in: Oxford Research Encyclopedia of Politics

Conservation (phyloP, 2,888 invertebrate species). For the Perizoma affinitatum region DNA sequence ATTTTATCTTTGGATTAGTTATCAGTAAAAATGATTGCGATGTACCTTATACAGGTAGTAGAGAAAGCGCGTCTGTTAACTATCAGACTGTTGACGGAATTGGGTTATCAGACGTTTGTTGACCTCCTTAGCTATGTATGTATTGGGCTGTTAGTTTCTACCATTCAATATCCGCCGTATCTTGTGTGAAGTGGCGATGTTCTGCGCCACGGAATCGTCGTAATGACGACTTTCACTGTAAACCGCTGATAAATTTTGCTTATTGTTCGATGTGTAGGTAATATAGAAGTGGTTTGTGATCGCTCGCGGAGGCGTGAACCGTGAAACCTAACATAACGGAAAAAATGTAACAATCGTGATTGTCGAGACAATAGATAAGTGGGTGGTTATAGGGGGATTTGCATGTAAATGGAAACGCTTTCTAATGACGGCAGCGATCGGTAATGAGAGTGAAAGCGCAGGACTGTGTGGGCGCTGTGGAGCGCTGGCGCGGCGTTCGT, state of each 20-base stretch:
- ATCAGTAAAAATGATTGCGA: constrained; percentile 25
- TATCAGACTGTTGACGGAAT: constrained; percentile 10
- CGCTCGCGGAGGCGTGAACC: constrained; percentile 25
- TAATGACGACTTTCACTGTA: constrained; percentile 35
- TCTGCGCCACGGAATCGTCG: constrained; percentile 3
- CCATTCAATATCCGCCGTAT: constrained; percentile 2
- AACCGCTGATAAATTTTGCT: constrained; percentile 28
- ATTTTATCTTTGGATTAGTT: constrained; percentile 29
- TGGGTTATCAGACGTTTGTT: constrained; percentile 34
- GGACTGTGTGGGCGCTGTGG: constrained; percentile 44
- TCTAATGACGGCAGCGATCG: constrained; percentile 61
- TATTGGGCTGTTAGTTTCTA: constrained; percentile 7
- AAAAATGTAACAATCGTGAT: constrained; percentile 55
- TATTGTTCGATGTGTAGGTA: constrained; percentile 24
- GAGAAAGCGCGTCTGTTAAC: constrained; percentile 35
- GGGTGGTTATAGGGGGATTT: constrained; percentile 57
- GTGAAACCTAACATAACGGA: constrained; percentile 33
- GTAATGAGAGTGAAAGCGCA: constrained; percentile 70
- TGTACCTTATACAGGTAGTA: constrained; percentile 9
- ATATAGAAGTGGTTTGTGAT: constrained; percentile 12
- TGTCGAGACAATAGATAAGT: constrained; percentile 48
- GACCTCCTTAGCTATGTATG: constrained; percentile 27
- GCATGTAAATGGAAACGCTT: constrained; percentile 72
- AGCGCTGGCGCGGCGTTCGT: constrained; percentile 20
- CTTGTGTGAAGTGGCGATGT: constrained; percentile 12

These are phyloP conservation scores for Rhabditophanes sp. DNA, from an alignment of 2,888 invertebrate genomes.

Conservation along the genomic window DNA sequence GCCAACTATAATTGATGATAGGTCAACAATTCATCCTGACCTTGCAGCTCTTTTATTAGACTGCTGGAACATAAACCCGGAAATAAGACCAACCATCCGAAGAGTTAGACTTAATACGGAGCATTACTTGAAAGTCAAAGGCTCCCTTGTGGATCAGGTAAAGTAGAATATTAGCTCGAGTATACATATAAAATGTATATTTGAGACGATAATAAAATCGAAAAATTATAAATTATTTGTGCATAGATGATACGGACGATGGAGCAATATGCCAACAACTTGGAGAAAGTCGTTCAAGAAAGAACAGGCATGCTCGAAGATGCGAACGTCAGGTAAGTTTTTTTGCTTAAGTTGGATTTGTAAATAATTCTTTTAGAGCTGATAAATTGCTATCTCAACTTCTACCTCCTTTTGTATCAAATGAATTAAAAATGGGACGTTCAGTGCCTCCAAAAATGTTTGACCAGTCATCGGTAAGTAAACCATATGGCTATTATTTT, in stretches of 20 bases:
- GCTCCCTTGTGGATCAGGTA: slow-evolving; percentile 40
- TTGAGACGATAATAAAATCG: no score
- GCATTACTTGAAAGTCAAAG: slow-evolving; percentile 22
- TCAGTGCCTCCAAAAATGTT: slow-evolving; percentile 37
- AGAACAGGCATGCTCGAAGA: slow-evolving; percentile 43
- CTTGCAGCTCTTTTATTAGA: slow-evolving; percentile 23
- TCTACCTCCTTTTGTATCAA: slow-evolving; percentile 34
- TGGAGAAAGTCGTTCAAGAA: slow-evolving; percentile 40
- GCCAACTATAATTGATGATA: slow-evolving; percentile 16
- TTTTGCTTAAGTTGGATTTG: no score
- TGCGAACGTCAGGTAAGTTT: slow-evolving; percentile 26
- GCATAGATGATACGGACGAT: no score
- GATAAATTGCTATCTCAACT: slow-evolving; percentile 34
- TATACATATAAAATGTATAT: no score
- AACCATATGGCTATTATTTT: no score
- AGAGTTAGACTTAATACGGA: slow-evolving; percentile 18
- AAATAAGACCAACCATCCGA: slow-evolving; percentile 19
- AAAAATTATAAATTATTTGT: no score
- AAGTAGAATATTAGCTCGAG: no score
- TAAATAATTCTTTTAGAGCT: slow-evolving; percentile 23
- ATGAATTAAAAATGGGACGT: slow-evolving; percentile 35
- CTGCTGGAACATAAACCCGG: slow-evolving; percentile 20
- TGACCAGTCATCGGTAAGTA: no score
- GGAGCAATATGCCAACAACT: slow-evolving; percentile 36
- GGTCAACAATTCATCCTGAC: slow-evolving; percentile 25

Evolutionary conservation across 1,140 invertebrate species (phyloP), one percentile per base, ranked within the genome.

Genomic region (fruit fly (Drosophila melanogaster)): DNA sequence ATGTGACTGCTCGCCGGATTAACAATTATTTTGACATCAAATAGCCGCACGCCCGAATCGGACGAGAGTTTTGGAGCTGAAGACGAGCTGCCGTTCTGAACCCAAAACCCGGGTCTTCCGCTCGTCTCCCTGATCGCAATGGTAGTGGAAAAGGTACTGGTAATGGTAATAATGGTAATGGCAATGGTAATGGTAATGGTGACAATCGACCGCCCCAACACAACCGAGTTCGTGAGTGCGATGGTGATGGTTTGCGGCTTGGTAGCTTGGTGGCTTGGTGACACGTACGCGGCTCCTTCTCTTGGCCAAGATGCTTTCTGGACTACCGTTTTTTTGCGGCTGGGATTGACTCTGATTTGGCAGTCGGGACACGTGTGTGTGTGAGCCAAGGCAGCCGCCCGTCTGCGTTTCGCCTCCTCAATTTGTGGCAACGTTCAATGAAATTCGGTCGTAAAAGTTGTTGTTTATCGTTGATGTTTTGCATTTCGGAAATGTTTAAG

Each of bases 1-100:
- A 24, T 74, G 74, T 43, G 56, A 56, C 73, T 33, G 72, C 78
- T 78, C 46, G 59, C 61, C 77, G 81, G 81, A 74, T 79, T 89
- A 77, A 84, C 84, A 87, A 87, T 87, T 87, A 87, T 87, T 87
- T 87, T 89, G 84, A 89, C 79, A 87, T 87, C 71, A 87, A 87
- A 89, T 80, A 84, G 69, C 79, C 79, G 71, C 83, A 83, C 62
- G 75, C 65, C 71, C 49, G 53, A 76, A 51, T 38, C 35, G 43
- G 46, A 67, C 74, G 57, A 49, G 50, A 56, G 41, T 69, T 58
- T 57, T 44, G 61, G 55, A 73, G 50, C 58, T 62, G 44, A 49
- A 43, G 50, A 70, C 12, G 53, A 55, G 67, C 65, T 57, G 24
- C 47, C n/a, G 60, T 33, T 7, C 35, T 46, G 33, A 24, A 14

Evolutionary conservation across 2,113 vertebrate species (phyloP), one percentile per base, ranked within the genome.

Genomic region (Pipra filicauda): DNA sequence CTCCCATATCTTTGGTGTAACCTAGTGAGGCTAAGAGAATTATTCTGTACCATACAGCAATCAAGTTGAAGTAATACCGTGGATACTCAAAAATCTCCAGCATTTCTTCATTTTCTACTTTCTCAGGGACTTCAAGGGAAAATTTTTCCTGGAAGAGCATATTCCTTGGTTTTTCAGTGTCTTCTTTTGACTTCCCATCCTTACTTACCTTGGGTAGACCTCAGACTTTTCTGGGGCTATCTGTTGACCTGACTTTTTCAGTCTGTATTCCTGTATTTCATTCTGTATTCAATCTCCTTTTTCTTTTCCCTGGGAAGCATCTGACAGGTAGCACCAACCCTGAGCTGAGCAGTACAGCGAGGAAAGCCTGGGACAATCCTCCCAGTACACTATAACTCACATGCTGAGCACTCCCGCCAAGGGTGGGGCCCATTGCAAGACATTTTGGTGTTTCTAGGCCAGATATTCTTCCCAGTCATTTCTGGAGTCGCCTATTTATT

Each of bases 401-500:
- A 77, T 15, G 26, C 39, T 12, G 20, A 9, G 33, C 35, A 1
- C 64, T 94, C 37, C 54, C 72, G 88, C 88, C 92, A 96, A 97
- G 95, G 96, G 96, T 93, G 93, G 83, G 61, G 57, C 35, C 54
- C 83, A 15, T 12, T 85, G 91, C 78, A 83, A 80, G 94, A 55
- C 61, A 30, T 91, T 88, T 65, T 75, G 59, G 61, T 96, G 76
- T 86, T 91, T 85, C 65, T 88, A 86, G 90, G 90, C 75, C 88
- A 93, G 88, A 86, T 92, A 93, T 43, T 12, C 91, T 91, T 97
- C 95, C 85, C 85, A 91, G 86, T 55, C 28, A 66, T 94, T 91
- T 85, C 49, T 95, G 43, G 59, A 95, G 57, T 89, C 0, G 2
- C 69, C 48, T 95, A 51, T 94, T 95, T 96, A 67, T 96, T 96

The somatic marker hypothesis has not always been fully understood, or properly applied, in political science. The hypothesis was developed to explain the personally and socially harmful decision-making of neurological patients who appeared to have largely intact cognitive skills. It posits that affect (consisting of emotions, feelings, and drives) facilitates and expands cognition, is grounded in states of bodily physiology and on the processing of those states in the entire nervous system, and is shaped by a person's past experiences in similar situations. Thus far, it has received empirical support from lesion studies, experiments based on the Iowa Gambling Task, and brain imaging studies. The somatic marker hypothesis is not compatible with key assumptions on which various influential political and social approaches are based. It disagrees with the largely cognitive view of decision-making presented in rational choice analysis. Contrary to behavioral public policy, the somatic marker hypothesis emphasizes the extent to which affect and cognition are integrated and mutually enabling. Finally, it differs from poststructuralist frameworks by highlighting the constraints that evolutionarily older bodily and neuronal networks impose on decision-making. Rather, the somatic marker hypothesis implies that political decision-making is socially constructed yet subject to constraints, is often sluggish but also is prone to wholesale, occasional reversals, takes place at both conscious and unconscious levels, and subserves dynamic, sociocultural homeostasis.